This key sheet examines how social exclusion influences the provision of infrastructure services that meet the needs of poor people. Infrastructure is both a source of benefits (immediately through employment, and in the long term from education and health facilities and from transport, water, irrigation and flood control); but also a cost, as livelihoods are disrupted by infrastructure-related displacement or externalities (pollution, traffic accidents, etc.). Unless their interests are considered explicitly, socially excluded groups may bear the costs of infrastructure development, but receive few of the benefits.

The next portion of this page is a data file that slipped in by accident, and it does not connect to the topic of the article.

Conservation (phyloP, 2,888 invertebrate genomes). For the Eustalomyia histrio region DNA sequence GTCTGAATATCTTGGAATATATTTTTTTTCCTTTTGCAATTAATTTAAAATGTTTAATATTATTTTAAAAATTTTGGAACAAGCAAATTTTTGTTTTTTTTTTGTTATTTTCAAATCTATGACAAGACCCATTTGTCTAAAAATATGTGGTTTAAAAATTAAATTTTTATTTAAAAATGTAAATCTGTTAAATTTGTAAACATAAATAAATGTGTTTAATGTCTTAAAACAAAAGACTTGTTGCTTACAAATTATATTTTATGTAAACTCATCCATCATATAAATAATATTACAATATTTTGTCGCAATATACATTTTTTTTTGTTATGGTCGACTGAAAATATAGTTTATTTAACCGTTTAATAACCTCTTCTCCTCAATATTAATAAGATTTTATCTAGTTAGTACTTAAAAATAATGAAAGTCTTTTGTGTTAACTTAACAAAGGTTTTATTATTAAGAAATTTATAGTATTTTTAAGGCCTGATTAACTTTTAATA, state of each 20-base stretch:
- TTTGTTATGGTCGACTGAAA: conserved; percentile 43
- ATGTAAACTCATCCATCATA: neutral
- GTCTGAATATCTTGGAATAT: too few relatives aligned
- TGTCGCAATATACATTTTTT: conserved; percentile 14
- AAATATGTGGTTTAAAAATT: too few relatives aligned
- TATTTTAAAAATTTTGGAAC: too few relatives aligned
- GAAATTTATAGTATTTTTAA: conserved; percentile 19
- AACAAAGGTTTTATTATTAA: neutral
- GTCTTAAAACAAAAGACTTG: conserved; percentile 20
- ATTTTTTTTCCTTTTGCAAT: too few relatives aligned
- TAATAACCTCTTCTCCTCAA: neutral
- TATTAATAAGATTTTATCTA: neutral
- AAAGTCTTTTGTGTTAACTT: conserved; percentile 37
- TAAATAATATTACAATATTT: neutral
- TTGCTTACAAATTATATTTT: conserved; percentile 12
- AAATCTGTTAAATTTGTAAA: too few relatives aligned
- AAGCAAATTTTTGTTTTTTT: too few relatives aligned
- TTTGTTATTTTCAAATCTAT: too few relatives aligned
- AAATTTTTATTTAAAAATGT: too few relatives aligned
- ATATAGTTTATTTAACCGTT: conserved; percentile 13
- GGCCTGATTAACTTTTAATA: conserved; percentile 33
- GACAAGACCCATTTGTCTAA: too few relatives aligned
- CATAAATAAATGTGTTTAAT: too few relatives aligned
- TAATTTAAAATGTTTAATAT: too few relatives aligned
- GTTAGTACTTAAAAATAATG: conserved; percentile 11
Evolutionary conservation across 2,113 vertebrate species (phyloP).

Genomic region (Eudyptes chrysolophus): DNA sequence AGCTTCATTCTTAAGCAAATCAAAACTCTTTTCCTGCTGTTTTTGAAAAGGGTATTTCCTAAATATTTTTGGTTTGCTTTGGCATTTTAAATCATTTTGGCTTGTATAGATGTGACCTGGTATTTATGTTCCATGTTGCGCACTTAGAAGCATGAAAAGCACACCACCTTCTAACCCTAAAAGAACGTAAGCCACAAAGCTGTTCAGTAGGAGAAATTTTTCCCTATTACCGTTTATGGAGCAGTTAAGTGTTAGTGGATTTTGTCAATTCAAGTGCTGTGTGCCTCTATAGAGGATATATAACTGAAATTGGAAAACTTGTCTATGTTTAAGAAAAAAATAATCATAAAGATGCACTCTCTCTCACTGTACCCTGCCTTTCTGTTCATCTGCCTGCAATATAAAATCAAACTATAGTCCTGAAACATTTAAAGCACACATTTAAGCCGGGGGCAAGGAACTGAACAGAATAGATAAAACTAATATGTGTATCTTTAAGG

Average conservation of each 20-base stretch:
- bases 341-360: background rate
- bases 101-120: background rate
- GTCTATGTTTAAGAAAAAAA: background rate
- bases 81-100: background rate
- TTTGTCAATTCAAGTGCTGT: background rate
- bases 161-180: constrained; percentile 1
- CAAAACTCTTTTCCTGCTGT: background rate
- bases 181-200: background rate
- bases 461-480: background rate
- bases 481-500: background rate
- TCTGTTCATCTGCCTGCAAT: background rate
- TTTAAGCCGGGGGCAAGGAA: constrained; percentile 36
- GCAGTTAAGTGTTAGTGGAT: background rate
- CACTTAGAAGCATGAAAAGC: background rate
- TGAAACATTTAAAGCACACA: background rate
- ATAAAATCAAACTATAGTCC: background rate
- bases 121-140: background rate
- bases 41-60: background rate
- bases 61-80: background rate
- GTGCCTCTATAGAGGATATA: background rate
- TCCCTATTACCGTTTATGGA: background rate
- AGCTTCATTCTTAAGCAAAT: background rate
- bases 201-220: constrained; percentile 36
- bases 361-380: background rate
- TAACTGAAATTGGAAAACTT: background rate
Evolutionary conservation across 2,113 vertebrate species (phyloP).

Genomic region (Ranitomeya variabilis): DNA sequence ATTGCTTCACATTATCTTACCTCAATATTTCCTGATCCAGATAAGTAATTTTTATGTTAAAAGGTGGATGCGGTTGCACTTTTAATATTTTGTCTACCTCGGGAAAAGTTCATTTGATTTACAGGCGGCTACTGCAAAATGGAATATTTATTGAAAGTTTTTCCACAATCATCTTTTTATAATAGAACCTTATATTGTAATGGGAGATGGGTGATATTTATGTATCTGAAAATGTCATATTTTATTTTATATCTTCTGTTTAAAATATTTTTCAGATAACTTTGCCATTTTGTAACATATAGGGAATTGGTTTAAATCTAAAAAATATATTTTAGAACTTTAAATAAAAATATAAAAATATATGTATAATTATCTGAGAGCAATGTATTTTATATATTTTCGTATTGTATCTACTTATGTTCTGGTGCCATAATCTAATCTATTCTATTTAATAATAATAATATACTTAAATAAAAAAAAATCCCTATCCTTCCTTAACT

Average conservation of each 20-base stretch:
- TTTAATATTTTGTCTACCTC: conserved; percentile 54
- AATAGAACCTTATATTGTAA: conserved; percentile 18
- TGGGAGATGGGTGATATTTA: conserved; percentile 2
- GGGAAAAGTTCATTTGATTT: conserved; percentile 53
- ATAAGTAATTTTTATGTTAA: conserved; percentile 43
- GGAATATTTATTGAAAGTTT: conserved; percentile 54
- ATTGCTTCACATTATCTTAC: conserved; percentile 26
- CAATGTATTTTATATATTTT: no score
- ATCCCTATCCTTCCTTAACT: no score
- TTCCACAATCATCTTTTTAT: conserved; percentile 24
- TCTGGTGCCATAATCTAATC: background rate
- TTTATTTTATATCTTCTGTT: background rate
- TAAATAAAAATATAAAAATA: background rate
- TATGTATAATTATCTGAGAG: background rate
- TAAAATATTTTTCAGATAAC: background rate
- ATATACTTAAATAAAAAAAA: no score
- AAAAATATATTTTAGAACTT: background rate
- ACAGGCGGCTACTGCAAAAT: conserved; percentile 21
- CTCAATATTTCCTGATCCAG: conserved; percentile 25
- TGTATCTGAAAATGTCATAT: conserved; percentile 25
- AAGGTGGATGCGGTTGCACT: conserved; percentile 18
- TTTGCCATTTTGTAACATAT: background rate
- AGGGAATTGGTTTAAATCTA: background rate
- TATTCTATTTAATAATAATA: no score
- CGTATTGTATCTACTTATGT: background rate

Tim Conway. Edited by Elizabeth Cromwell